Lemur price (noun): the cosmic principle that if one sees/experiences something really cool (especially in Madagascar), one will see/experience something equally awful.
S02 has changed. The dining table made of tarps and lashed together logs is now a solid table and benches. Ragged tents are now six bunkbeds (complete with foam mattress) in the big house at the top of the hill. The raised latrine and field we snuck out to pee in during the night, is now empty bungalows complete with running showers and toilets.
Needless to say, I was disturbed/semi-disappointed to hike for hours, breathless, to end up in what amount’s to a Hilton. But this post isn’t about that. It’s about the first two days where we set up 80% of the camera trap grid and I got my first taste of the lemur price.
Our first day it was pouring rain. Welcome back to Madagascar! Terrestrial leeches were out in force, inching up boots, sneaking up backs, ending up on necks and heads. Despite the elements and my own near-phobia of leeches, we were able to set up 9 camera stations between two teams.
Our second day was a dream. Clear blue sky, warm, golden light bathing everything in a soft promise that whispered, no, there would be no leeches to battle with that day*. Which would be nice, because the steep inclines the day before had nearly killed me, and now we had to set up 10 stations.
R, one of the guides, took us on a circular path, hitting up the view past 7, taking us to 16, 21, 23, 11 and then 10. On our way past the view, he showed off the new platform built for better photographs. Back in my day, we had to flirt with the possibility of falling off a steep cliff to get a good picture of this view… I was rather unimpressed until I realized I wouldn’t have another chance that day to take pictures, so I went back up the trail.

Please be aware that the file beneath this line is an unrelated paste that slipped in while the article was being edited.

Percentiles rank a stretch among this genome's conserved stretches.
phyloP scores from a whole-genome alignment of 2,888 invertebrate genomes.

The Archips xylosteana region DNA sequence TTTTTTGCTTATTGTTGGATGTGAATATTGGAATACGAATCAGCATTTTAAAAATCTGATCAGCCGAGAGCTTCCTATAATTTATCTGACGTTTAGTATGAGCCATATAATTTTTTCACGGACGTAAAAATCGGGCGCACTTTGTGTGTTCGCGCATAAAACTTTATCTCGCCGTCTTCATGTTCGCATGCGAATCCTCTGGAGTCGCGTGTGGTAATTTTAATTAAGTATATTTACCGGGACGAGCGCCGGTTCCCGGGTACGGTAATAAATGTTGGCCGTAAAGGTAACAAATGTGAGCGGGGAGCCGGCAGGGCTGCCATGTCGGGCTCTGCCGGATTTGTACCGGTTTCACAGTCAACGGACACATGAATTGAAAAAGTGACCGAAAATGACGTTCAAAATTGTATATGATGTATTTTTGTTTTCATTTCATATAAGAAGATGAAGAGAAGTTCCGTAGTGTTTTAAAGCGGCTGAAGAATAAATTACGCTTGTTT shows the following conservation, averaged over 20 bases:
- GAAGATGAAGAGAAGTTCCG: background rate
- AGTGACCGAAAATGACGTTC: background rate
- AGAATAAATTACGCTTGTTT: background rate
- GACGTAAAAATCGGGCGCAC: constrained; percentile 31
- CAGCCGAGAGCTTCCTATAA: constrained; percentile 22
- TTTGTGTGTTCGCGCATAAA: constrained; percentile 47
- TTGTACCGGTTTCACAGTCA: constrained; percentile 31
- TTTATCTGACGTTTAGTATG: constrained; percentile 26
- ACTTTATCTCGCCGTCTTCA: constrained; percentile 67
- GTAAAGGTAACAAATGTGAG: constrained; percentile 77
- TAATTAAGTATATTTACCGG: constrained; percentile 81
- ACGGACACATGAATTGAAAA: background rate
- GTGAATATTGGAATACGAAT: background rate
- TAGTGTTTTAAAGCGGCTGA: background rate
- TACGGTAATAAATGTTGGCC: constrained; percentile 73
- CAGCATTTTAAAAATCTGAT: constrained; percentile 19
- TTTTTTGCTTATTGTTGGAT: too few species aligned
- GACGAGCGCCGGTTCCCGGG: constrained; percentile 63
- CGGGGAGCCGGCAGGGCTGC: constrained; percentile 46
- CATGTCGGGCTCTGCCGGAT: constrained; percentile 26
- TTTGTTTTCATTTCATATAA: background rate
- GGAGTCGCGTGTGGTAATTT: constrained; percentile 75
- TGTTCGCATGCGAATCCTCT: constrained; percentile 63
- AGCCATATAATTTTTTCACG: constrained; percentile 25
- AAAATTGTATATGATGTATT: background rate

After I finished, what should R spot off the trail except for a silky? And after we got pictures of her, what should he spot except for another silky on the opposite side of the trail?
It was in that way that we wasted about 30 minutes taking pictures while we should have been working.
I couldn’t believe it. Only two days and I was doing awesome at completing side quest #3 (Operation Silky Sifaka Family Portraits).
Ever the optimist, I thought: this is too easy. There’s a price to be paid for this. A lemur price.
Of course, I simply thought that I would have to deal with getting a leech in some terrifying place, like under an eyelid, or tripping and smashing my knees into rocks. Little did I expect the hellish journey that lay before us…a journey so traumatizing that I began pretending that each of the camera stations were Joe Immortan’s five wives to keep my mind from my physical and mental anguish.
Station 16 (retroactively named The Splendid Angharad): the station that set the tone of the day. After our embarrassment of silky sifaka riches, we came across a new clearing. I *felt a leech bite my bare shoulder and tripped many times (expected). Then, we ran across a contraption in the middle of the trail.
It was a home made animal trap. Chopped and replanted bits of thick vegetation blocked the trail. Any animal walking along the trail would have to go over/around the trap, or (more likely) through it. Go through and they would end up with their head in a noose. The trap would trigger, and a large, bent stick (not shown), would fling them up in the air, where they would dangle and asphyxiate until the hunter came back around.
I fumbled for some minutes, trying to find the Malagasy word for clever. All I could say was, “tsara, fa ratsy” (good, but bad). R and D were understandably confused and laughed off my craziness.